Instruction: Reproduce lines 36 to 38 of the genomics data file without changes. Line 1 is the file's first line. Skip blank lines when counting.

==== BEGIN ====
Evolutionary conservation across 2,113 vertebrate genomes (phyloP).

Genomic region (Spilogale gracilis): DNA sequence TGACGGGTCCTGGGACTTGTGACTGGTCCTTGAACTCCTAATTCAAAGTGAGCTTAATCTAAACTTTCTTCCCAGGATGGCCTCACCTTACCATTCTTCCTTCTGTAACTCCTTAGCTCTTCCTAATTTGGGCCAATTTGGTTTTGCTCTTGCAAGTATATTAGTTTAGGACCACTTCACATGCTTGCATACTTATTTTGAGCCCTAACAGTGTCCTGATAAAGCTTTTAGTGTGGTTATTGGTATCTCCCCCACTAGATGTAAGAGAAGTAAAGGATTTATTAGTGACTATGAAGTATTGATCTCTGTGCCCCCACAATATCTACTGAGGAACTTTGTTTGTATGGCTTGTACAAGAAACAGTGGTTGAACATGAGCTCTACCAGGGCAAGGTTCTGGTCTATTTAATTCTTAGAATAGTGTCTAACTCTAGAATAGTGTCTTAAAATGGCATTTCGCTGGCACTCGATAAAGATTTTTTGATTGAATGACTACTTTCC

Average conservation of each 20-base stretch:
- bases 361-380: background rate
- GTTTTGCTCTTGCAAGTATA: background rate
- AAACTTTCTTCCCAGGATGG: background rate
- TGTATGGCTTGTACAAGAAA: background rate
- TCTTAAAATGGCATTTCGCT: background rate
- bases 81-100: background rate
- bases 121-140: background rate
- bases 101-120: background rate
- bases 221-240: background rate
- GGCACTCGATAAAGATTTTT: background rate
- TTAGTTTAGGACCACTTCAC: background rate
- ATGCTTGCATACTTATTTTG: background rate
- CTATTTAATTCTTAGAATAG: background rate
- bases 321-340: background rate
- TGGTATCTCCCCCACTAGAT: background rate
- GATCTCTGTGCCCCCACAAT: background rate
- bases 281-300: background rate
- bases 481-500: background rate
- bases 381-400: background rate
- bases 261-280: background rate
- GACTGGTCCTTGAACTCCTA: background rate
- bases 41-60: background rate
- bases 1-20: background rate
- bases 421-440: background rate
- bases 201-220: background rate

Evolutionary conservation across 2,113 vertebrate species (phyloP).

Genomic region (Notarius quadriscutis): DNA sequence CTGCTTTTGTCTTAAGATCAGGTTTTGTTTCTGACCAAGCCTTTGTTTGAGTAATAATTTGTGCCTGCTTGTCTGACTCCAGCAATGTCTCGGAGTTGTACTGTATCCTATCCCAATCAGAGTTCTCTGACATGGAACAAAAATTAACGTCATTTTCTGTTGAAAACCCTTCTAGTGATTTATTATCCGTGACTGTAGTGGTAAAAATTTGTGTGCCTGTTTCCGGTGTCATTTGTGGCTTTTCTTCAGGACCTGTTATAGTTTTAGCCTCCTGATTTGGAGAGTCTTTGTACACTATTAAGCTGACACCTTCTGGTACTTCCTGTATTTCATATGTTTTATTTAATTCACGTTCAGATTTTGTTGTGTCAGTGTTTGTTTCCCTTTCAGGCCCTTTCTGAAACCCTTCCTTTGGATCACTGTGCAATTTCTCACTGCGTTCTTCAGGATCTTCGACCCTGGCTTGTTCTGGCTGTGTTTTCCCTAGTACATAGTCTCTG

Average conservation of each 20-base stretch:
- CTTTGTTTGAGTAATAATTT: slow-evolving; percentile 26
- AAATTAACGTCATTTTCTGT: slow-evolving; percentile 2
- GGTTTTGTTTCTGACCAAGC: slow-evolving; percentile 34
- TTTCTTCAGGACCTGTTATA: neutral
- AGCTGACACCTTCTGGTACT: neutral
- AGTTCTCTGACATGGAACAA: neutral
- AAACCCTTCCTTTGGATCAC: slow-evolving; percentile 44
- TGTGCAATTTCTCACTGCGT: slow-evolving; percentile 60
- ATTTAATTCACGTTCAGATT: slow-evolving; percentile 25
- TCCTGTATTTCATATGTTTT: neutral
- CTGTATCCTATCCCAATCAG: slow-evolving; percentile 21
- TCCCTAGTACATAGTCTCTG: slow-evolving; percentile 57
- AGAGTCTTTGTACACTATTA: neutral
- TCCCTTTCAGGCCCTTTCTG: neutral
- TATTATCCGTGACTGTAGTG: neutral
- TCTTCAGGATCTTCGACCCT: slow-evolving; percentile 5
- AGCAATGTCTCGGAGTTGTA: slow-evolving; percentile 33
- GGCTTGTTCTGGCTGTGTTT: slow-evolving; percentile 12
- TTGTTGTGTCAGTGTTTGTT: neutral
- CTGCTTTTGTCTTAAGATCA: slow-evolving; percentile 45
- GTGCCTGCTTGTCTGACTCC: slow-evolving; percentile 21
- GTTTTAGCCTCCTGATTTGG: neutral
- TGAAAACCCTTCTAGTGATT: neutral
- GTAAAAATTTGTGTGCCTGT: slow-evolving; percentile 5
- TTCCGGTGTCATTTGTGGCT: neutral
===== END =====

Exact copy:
- AGCTGACACCTTCTGGTACT: neutral
- AGTTCTCTGACATGGAACAA: neutral
- AAACCCTTCCTTTGGATCAC: slow-evolving; percentile 44